Kane Douglas has barely touched a ball since March but is backing himself in as he prepares to make a late bid to be included in the Wallabies’ World Cup squad.
Douglas signed a three-year contract with the Queensland Reds and Australian Rugby Union on Friday, making him immediately eligible for a return to the Test arena.
Australia coach Michael Cheika, who coached Douglas at the NSW Waratahs in their 2014 championship year, excluded the 26-year-old lock from his squad for next weekend’s first Bledisloe Cup Test against New Zealand.
But Douglas has been invited to train with the Wallabies next week, and it is there he will learn if his World Cup ambitions are a touch too lofty.
Douglas has not played since March 7, his last game for Irish club Leinster before he underwent season-ending back surgery to correct a bulging disc.
“I had a few injections and it just wasn’t coming good. I couldn’t sit down for longer than five minutes or I was in pain,” he said.
“I needed to do something. I’ve been feeling good ever since. I just need to start running around a bit more and hopefully get a ball in my hand.”
While a long way from the kind of match fitness a player should be in this close to a World Cup, Douglas remains hopeful he can convince Cheika he can play a part.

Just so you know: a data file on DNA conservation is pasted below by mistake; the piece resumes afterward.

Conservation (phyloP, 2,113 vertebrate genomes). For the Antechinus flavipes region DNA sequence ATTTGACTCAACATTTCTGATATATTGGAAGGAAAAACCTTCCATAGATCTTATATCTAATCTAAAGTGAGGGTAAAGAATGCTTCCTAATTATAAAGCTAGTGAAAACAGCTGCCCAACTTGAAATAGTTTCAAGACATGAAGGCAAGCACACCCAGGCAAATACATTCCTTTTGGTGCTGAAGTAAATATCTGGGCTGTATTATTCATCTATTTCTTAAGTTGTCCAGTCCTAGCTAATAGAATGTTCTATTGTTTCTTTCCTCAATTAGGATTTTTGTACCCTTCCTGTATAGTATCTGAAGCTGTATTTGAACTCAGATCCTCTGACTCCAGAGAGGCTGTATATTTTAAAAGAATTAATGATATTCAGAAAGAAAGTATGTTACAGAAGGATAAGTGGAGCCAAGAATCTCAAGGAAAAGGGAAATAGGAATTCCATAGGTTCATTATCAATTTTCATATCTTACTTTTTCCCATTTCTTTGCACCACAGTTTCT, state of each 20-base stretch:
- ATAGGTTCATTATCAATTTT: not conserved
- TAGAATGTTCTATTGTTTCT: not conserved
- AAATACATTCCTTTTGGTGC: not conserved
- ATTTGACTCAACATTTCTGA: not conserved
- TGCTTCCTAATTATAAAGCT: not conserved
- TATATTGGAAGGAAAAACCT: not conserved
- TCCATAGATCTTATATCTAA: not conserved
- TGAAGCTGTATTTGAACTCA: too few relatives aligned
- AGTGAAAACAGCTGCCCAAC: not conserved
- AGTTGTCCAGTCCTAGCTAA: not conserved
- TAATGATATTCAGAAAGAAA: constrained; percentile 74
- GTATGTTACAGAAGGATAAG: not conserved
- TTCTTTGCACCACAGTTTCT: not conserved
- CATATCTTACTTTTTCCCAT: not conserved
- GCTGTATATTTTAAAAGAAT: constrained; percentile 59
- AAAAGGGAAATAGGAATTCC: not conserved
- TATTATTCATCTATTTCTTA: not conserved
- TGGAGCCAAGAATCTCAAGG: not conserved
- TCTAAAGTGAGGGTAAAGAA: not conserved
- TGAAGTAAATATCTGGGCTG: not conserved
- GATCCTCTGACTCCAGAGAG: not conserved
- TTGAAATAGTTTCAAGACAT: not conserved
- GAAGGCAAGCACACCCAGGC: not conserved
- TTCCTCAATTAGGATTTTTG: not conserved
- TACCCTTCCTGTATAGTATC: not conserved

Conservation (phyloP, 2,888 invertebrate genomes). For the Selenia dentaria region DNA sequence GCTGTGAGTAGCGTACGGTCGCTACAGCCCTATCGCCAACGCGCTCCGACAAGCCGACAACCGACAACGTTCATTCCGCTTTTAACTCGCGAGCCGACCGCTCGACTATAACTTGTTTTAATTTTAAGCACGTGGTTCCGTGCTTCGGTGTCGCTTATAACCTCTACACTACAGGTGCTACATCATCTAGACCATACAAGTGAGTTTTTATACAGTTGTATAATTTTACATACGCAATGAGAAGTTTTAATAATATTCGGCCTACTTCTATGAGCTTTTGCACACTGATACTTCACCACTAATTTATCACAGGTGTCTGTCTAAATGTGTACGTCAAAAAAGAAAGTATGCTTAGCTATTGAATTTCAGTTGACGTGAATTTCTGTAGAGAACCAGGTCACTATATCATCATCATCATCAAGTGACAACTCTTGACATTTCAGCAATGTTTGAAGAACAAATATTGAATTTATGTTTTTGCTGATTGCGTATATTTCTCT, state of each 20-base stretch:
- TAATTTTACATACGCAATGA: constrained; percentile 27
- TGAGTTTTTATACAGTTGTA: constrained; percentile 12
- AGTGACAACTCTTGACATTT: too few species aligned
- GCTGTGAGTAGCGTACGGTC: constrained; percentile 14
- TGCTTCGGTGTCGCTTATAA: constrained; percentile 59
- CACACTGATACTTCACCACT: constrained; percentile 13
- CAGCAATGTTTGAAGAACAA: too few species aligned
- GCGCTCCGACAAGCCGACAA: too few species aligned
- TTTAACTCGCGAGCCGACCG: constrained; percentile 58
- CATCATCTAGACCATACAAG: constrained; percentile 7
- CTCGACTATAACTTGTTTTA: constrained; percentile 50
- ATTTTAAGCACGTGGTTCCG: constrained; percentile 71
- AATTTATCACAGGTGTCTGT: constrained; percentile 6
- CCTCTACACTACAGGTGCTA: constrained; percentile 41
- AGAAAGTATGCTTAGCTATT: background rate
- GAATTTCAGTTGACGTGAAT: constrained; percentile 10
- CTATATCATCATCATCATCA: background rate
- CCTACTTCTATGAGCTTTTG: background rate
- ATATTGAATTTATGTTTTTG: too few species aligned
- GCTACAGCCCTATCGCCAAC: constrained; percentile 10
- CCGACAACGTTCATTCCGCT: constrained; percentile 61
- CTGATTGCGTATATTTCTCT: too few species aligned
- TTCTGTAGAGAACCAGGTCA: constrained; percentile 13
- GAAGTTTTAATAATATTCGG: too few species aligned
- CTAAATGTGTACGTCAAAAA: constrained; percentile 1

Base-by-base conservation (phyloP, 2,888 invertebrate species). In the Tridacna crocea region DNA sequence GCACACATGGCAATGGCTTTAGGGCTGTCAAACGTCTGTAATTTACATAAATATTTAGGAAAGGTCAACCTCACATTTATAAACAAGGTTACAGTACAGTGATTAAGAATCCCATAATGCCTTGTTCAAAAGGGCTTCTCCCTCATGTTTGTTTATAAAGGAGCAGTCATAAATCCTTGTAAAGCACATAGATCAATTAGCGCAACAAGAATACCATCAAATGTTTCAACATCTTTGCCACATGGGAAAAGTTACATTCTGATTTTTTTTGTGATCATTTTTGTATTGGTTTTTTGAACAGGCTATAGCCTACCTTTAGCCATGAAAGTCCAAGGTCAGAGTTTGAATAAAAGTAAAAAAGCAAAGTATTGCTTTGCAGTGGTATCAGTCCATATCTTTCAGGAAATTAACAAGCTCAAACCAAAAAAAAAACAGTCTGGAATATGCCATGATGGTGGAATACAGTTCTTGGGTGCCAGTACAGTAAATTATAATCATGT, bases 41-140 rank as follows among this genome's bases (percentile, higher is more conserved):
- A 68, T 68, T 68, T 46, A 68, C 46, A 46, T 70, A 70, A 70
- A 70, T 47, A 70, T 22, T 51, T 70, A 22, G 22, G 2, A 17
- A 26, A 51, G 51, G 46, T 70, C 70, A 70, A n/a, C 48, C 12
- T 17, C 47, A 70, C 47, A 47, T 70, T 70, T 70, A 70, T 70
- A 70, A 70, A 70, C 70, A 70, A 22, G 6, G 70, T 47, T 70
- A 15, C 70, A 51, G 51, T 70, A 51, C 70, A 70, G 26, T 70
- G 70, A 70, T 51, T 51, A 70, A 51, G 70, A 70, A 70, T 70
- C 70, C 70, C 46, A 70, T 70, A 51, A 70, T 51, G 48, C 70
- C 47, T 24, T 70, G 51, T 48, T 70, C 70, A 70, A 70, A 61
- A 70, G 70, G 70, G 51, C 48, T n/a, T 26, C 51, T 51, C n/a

“He’ll have to just see how I go at training,” Douglas said.
“I’d back myself, but I’ll know myself if I’m training alright and I’m feeling good then I’ll be good to go. But it’s not up to me to get selected, it’s up to someone else.”
Douglas said he was pleased to be back in Australia, having sought a release from Leinster just one year into a three-year deal due to family reasons.
He said the idea of moving closer to family popped into his head and then became so “infectious” he had to explore what his options were.
“Leinster were pretty good, they knew all the reasons and they totally understood where I was coming from,” Douglas said.
“We came to an agreement in the end and hopefully I didn’t leave on the worst terms – obviously, there are going to be people that aren’t going to like it.
“It didn’t work out in the end but did a bit of lineout calling, experienced some different rugby and knuckled down in the wet weather and packed a few more scrums than I probably would over here.
“It wasn’t a bad move going over, I don’t regret going over, just things changed and I wanted to come home.”